Doulas as Community Health Workers: Lessons Learned from a Volunteer Program
Doulas, women who primarily provide social support during childbirth, have been associated with a number of positive health outcomes. Because the primary model of practice for doulas is a fee-for-service model in which families privately hire a doula, many expectant women who could benefit from doula support are unable to access the service. The Doulas Care program, located in Ann Arbor, Michigan, represents one model in which doulas provide services without charge. As a result of their extended role in the community, doulas who work with the Doulas Care program have unique educational needs. Through the use of focus groups with the program's volunteer doulas, educational needs related to overcoming barriers to being a doula working in the community were identified. Recommendations for education and training are made to improve the support doulas offer as community health outreach workers.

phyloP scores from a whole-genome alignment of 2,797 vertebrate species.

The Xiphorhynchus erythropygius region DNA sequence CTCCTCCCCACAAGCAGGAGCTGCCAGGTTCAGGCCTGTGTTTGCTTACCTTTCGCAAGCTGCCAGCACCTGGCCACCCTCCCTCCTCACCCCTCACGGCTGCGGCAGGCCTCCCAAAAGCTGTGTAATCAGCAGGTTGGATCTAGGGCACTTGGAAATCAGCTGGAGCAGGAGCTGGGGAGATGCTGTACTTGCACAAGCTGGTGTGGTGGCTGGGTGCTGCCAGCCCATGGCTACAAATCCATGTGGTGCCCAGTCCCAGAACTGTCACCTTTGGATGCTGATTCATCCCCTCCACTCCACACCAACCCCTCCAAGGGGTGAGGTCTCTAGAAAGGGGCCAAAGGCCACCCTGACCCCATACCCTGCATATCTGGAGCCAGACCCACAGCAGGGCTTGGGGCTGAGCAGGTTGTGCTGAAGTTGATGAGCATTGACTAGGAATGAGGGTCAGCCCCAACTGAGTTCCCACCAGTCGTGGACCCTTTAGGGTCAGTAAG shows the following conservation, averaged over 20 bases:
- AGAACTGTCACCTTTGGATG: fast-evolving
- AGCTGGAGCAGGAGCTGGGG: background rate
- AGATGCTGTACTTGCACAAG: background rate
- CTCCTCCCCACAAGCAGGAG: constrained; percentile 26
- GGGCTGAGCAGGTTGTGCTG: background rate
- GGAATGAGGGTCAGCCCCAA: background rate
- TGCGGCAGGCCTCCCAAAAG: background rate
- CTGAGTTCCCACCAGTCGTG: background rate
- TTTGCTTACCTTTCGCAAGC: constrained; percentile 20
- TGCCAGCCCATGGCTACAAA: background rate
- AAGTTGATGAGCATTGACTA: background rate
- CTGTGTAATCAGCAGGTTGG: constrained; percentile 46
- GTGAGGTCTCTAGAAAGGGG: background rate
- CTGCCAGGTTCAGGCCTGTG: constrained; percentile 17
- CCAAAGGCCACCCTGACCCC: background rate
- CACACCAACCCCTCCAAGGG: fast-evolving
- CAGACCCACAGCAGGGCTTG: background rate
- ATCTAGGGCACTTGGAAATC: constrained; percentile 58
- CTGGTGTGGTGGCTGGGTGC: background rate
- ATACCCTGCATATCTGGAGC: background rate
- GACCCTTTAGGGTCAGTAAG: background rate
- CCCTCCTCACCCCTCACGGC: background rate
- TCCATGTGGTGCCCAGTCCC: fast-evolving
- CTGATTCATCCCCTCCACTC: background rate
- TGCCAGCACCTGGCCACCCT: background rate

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Document Type: Research Article
Publication date: 2006-06-01
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- The Journal of Perinatal Education is the official journal of Lamaze International, whose mission is to promote, support, and protect natural, safe, and healthy birth through education and advocacy. The journal publishes peer-reviewed articles and evidence-based, practical resources that childbirth educators and other health care professionals can use to enhance the quality and effectiveness of their care or teaching to prepare expectant parents for birth.
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